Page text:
|Back to the province of Livorno
Campiglia Marittima (ZIP code 57021) is 87,1 kilometers far from Livorno, that is the Chief Town of the homonymous province to whom the municipality belongs.
Campiglia Marittima has a population of 12.543 inhabitants (Campigliesi) and a surface of 83,18 square kilometers thus showing a population density of 150,79 inhabitants per square kilometer. It rises 231 metres above the sea level.
The City Hall is located in Via Roma 5, phone ++39 0565 - 839111, fax ++39 0565 - 839259: the E-Mail address is email@example.com.
Population: The municipality of Campiglia Marittima had a popolation of 12.513 inhabitants accordingly to the results of the national census made in 1991. After the national census made in 2001 the population was 12.543 inhabitants, thus showing during the years 1991 - 2001 a percentual variation of 0,24% inhabitants.
The inhabitants are distributed in 4.972 families with an average of 2,52 people per family.
The place: The territory of the municipality lies between 3 and 632 metres above sea level.
The altimetric spawn is thus of 629 metres.
Work and workers:There are 250 industrial firms employing 1.243 people that are the 37,29% of the total of the workers. There are 329 service firms employing 790 people that are the 23,70% of the total of the workers. There are also 255 firms employing 876 people that are the 26,28% of the total of the workers. There are also 79 administrative offices emplying 424 workers that are the 12,72% of the total of the workers.
There is a total of 3.333 workers, that are the 26,57% of the inhabitants of the municipality.
Campiglia Marittima rises along the western slopes of the Pitti mountain.
The local economy is mainly based on the extraction and processing of lead and pyrite and on the agricultural production of wheat, grapes, artichokes and olives. Remarkable is also the tourist activity promoted both by the beauties of the landscapes and the typically Medieval urban structure and by the presence of numerous and qualified hotels.
The place name is testified for the first time in an official document dating back to 1004 as "Campilia". The town took its actual name in the XIX-th century, as coming from the Latin word "Campus" with the meaning of "field" and later were added first the suffix "-iglia" and then the specification "Marittima" with probable reference to the Maremma.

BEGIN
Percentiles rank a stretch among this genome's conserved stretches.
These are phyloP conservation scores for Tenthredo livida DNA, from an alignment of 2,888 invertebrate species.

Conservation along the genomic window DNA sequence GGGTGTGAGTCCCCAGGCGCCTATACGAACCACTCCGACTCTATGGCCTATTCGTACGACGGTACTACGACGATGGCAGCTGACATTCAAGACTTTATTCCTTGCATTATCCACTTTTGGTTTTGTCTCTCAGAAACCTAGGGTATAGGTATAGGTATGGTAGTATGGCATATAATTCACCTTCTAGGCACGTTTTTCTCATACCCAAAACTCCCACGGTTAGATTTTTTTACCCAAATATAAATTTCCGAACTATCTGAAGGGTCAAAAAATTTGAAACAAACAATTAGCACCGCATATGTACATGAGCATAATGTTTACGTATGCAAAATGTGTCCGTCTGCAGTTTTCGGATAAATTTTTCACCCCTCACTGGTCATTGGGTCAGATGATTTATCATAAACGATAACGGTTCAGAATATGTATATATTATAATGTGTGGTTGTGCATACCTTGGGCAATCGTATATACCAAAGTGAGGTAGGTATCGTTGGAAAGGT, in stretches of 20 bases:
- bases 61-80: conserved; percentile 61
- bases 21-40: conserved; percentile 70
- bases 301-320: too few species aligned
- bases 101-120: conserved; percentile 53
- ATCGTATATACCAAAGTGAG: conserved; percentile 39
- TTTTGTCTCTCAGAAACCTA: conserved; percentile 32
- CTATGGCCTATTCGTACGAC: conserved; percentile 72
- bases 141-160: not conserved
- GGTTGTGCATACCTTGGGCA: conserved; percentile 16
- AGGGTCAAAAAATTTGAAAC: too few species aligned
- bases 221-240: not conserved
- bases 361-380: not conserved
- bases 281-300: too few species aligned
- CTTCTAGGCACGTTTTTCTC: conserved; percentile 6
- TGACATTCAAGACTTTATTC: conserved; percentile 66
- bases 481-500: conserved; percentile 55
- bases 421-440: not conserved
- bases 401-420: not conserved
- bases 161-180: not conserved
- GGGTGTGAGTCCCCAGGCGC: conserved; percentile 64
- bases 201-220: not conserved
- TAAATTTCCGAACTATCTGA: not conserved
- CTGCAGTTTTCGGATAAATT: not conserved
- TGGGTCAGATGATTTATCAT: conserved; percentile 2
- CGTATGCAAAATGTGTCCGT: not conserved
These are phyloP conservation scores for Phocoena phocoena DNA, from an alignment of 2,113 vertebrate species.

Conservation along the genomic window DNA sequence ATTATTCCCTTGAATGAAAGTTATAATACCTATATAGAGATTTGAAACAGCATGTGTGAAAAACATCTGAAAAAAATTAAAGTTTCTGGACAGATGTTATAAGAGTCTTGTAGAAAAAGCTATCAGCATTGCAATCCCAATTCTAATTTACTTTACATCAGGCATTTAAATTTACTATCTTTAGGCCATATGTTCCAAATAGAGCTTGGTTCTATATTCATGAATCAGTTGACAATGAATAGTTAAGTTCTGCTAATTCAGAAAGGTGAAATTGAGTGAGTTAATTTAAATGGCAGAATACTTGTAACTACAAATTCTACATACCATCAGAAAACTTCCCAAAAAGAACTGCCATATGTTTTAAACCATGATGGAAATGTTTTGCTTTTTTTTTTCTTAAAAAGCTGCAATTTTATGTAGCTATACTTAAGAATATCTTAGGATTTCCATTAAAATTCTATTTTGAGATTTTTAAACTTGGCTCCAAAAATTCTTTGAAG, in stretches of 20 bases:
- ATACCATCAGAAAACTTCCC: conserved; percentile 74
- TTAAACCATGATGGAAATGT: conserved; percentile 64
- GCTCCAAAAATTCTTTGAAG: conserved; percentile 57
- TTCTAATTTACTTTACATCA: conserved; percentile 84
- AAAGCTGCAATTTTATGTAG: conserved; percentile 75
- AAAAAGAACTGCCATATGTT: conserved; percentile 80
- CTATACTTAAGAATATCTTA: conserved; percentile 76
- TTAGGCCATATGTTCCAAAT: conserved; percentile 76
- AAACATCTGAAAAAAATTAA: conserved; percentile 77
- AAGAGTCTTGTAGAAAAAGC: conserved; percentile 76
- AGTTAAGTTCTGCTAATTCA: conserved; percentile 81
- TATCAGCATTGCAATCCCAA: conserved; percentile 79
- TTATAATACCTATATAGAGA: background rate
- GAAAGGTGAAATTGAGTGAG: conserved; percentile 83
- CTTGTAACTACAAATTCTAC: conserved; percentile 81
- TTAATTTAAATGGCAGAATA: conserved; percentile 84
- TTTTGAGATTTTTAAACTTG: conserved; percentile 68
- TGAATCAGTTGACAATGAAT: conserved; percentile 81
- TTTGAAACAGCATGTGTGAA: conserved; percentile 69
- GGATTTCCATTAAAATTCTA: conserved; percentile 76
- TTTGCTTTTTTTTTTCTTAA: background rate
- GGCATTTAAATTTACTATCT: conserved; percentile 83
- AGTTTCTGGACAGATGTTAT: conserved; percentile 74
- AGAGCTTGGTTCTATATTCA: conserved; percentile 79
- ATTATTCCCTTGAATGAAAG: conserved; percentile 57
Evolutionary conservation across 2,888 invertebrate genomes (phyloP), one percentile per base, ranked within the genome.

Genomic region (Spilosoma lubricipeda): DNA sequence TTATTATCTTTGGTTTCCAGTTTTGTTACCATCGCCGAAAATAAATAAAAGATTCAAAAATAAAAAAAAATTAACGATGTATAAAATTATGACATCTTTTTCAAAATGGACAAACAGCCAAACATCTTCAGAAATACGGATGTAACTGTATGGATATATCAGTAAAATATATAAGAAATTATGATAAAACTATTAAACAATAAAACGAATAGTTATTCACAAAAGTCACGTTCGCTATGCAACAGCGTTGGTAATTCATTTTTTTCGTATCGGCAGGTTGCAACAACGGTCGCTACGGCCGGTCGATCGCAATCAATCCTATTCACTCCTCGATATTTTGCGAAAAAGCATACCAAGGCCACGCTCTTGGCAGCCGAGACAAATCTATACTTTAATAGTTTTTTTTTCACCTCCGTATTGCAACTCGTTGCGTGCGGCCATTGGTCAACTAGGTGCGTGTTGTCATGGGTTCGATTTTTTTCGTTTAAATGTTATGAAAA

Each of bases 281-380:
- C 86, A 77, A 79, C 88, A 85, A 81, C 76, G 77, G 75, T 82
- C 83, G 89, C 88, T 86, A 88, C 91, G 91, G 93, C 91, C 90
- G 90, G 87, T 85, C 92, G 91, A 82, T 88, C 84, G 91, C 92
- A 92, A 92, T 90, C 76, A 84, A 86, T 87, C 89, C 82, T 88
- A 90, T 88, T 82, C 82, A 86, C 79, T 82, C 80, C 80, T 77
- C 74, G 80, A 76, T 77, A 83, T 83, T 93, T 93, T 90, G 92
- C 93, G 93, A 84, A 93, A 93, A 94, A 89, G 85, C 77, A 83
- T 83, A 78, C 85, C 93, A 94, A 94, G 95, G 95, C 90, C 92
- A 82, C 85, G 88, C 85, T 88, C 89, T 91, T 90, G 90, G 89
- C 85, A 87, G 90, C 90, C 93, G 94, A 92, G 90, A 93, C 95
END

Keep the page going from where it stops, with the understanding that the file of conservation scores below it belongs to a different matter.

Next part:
The territory of Campiglia Marittima was populated since the Etruscan Age. The Etruscans were the first to start the extraction of the minerals that the area offered, like copper, iron, lead and marble.
However the real consolidation of the residential settlements occurred on the VIII-th century around a castle that was previously erected by the Gherardesca's Counts.
Between the XII-th and XIII-th centuries the first religious buildings were built, like the Saint John Parish, and the community of Campiglia Marittima formed around those ones.
In XIV-th century Campiglia Marittima was subdued by the Republic of Pisa, that previously occupied the close towns. In the next century the whole area passed under the jurisdiction of the city of Florence.
In 1407 the village of Campiglia Marittima subdued a besiege by the King of Naples, Alfonso of Aragona, who was called by the Gherardesca's Counts in order to help them to oppose to the Florentine power and to get again their domains.
Due to the Counts' defeat , the Republic of Florence got the definitive control of Campiglia Marittima, making it the main outpost of the Florentine Republic.
At the same time the mining activity was intensified and thus occurred again during the XVI-th century under the Grand Duke Cosimo I of Medici.
During the XVII-th century Campiglia Marittima lost its strategic role and thus its lands were utilized for rural cultivations. From then a phase of decline started, caused also by spreading of the marshy lands.
Only in the first half of the XIX-th century, by coming the Lorena's Dukes to the power, the economy of Campiglia Marittima could rise. The Dukes started the reclamation of the territory thus promoting the economic and population increase.
The Lorena's domination lasted up to the Unity of Italy, with the brief interruption of the French invasion in the territory of Campiglia Marittima.
In 1861 Campiglia Marittima was annexed to the Reign of Italy by the King Vittorio Emanuele II of savoia.
Among the most interesting monuments to see in Campiglia Marittima we point out here the Pieve di San Giovanni (Saint John Parish), the Castello della Gherardesca (Gherardesca's Castle), the Terme (Thermal Baths) and the Calidario.
Among the numerous celebrations periodically taking place in Campiglia Marittima we remind here the traditional "Historical Procession" yearly held on the first following Sunday on May 15th.